For Annie

You bring the sausage and lentil soup
to the long couch
where I’m watching baseball
the night after the famous poet
commits suicide in New York,
black cushions upholstered
by a recovering addict
who left for the city
as soon as we paid him.
You wash the clothes,
the Levi’s and socks, though they’re
soon grimed with sweat, wash
the dust from the lilacs
thirsty and stressed,
the Dog Star staring straight
down in our yard. Someone
may drop by for a visit,
you tell me, knowing I’m not
the most genial host, my feet
splayed out on the windowsill,
shirt and shoes piled in the corner.
There’s a song women sing
you know all the words to,
to make a child stop crying and sleep,
a song to make a grown man forget.

About Joseph Millar:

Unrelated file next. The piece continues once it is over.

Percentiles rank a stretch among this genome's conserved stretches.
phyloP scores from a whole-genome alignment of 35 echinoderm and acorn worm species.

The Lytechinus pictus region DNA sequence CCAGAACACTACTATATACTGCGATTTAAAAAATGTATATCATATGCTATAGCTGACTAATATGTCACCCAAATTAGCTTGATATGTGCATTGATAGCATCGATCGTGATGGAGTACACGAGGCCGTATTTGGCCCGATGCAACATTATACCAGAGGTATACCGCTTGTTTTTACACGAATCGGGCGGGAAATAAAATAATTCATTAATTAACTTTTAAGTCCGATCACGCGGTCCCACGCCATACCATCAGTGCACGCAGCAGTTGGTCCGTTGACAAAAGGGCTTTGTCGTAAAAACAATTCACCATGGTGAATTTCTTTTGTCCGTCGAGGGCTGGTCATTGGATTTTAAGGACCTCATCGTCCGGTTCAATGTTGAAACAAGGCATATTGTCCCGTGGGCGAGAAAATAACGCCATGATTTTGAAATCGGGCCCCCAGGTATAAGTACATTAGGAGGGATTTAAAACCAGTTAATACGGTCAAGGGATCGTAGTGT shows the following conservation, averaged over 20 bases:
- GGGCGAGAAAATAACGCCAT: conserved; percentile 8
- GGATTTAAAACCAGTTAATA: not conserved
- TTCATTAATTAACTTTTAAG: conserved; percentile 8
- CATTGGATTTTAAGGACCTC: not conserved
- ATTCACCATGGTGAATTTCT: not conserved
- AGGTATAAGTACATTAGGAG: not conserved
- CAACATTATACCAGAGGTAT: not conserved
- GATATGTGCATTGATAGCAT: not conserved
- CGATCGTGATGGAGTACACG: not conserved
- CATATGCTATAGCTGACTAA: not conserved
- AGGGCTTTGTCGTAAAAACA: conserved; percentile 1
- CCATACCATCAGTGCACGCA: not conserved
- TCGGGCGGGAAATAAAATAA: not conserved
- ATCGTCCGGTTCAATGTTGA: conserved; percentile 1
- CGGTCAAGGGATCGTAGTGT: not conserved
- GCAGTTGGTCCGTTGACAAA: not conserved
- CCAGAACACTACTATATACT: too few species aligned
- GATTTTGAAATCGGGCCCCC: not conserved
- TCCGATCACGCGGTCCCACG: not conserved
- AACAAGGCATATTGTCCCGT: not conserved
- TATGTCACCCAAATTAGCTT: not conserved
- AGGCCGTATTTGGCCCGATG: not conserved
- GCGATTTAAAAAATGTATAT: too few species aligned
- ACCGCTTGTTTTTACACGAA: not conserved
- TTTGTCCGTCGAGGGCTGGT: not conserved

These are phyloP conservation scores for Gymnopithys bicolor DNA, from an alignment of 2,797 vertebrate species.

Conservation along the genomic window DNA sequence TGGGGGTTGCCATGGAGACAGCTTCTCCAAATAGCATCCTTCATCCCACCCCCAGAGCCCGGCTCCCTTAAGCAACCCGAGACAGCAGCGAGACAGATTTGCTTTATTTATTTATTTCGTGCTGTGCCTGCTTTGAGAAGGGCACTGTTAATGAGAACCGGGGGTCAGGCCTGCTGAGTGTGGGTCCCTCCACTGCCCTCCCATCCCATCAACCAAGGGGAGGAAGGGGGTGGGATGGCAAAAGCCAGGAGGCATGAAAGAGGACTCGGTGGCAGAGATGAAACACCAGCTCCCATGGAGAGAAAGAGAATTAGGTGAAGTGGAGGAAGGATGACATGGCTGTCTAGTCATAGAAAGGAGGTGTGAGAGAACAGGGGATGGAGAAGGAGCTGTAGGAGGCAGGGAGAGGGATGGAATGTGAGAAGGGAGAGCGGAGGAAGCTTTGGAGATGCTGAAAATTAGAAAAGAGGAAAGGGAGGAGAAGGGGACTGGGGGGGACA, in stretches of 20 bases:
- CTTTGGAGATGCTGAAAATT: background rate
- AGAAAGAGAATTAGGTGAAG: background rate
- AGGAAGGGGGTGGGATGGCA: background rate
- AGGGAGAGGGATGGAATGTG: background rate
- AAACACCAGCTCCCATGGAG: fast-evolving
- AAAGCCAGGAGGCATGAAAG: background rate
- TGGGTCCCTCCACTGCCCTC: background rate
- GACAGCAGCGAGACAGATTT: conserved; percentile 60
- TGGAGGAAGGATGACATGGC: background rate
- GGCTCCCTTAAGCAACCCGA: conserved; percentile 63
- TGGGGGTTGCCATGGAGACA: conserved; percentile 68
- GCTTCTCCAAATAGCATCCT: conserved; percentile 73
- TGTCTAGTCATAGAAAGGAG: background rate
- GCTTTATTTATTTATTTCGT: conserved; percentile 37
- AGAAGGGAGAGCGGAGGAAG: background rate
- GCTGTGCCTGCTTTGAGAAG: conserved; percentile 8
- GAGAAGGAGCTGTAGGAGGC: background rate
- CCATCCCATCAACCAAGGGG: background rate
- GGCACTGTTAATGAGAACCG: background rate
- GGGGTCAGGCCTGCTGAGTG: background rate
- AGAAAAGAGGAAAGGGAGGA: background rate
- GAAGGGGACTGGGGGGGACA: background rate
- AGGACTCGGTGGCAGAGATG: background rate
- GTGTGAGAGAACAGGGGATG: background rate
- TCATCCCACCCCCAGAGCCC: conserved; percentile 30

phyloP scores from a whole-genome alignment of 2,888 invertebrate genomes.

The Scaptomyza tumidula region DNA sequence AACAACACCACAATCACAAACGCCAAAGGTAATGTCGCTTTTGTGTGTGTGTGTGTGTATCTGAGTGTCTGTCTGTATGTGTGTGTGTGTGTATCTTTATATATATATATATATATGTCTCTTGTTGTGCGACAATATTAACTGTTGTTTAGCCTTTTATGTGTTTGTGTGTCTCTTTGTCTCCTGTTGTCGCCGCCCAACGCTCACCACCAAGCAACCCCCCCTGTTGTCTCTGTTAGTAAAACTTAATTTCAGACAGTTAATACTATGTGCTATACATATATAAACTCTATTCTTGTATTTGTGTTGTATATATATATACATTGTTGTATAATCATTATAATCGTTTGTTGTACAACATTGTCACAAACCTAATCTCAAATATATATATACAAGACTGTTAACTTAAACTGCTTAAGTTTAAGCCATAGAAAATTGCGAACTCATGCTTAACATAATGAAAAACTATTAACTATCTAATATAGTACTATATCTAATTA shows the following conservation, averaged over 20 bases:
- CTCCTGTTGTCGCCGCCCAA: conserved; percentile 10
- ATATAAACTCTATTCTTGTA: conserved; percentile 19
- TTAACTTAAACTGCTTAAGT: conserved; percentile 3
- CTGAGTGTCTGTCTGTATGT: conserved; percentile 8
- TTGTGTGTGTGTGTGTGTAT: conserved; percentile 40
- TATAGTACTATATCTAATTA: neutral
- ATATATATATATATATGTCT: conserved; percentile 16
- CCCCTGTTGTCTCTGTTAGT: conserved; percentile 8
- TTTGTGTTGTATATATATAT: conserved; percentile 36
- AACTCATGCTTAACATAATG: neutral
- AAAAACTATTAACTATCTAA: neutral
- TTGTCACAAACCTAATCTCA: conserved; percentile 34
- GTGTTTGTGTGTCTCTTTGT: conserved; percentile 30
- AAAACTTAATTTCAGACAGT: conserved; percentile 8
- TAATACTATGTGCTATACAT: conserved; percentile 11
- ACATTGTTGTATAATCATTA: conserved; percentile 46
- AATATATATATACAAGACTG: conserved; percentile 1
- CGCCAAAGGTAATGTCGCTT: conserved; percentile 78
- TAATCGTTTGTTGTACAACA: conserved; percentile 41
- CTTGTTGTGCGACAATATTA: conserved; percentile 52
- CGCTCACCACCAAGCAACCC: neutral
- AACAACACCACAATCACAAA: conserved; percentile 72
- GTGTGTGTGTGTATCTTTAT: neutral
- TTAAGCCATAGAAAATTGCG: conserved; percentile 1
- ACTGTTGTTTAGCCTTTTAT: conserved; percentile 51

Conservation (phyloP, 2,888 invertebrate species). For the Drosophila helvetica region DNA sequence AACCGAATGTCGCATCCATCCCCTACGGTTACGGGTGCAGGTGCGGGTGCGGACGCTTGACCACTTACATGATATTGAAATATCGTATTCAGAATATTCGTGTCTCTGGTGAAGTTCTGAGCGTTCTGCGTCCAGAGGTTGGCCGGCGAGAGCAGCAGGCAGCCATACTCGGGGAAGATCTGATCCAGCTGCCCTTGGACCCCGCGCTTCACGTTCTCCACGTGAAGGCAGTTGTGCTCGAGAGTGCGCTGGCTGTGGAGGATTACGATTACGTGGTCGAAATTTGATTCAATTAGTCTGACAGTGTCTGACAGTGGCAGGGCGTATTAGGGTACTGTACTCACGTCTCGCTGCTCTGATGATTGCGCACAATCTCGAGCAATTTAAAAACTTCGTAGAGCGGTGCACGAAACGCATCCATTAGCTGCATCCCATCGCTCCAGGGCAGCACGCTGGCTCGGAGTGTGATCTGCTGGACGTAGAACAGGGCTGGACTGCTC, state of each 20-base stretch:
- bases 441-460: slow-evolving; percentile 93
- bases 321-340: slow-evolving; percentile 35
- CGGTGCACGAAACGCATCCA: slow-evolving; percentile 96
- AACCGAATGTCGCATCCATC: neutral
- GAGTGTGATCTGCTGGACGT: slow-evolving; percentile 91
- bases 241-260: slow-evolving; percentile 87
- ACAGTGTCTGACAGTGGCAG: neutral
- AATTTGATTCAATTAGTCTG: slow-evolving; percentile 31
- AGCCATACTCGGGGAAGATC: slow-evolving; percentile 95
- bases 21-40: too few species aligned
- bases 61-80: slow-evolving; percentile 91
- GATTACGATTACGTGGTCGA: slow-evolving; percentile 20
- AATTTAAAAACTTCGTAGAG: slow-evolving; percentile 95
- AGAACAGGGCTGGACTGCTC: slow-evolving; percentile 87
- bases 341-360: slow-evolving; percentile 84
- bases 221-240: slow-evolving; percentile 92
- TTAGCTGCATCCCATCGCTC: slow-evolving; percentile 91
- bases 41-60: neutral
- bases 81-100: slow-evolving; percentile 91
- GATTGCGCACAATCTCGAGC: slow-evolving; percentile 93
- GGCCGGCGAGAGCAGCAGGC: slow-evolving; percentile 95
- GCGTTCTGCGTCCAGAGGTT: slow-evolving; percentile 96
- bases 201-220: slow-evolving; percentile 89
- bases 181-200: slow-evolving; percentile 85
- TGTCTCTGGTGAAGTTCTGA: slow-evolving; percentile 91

Joseph Millar’s first collection, Overtime, published by Eastern Washington University Press in 2001, was a finalist for the Oregon Book Award. Millar grew up in Pennsylvania and took an MA from Johns Hopkins in 1970. It would be two decades before he returned to poetry. His work has won fellowships from the National Endowment for the Arts and Oregon Literary Arts. In 1997, he gave up his job as telephone installation foreman and moved to western Oregon, where he teaches at Oregon State University and in Pacific University’s low-residency MFA program.